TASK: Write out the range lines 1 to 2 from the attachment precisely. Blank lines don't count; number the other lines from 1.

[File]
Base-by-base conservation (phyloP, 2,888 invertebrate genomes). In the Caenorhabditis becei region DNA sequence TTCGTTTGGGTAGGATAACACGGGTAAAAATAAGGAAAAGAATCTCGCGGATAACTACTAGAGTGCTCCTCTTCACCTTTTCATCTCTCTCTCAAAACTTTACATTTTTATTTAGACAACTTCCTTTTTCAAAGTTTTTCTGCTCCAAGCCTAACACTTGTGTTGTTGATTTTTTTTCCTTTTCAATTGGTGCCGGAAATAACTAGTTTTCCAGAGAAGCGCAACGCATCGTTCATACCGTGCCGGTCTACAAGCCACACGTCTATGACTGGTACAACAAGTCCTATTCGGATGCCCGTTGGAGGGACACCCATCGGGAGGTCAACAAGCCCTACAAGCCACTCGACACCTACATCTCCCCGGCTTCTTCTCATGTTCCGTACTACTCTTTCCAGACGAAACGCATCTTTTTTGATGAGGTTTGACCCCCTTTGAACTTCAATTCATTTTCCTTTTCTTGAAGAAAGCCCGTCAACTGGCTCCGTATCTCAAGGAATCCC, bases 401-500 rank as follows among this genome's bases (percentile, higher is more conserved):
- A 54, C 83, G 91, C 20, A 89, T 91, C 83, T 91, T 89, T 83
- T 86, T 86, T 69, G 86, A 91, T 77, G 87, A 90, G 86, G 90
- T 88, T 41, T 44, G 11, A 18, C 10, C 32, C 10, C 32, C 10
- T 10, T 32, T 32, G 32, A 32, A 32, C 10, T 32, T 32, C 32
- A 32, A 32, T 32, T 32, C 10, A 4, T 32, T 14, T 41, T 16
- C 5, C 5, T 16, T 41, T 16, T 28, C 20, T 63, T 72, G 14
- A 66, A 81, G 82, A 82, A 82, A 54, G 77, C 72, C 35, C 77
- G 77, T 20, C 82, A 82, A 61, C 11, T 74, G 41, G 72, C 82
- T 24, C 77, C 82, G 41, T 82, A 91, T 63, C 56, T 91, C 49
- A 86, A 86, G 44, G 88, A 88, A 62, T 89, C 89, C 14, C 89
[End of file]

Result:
Base-by-base conservation (phyloP, 2,888 invertebrate genomes). In the Caenorhabditis becei region DNA sequence TTCGTTTGGGTAGGATAACACGGGTAAAAATAAGGAAAAGAATCTCGCGGATAACTACTAGAGTGCTCCTCTTCACCTTTTCATCTCTCTCTCAAAACTTTACATTTTTATTTAGACAACTTCCTTTTTCAAAGTTTTTCTGCTCCAAGCCTAACACTTGTGTTGTTGATTTTTTTTCCTTTTCAATTGGTGCCGGAAATAACTAGTTTTCCAGAGAAGCGCAACGCATCGTTCATACCGTGCCGGTCTACAAGCCACACGTCTATGACTGGTACAACAAGTCCTATTCGGATGCCCGTTGGAGGGACACCCATCGGGAGGTCAACAAGCCCTACAAGCCACTCGACACCTACATCTCCCCGGCTTCTTCTCATGTTCCGTACTACTCTTTCCAGACGAAACGCATCTTTTTTGATGAGGTTTGACCCCCTTTGAACTTCAATTCATTTTCCTTTTCTTGAAGAAAGCCCGTCAACTGGCTCCGTATCTCAAGGAATCCC, bases 401-500 rank as follows among this genome's bases (percentile, higher is more conserved):
- A 54, C 83, G 91, C 20, A 89, T 91, C 83, T 91, T 89, T 83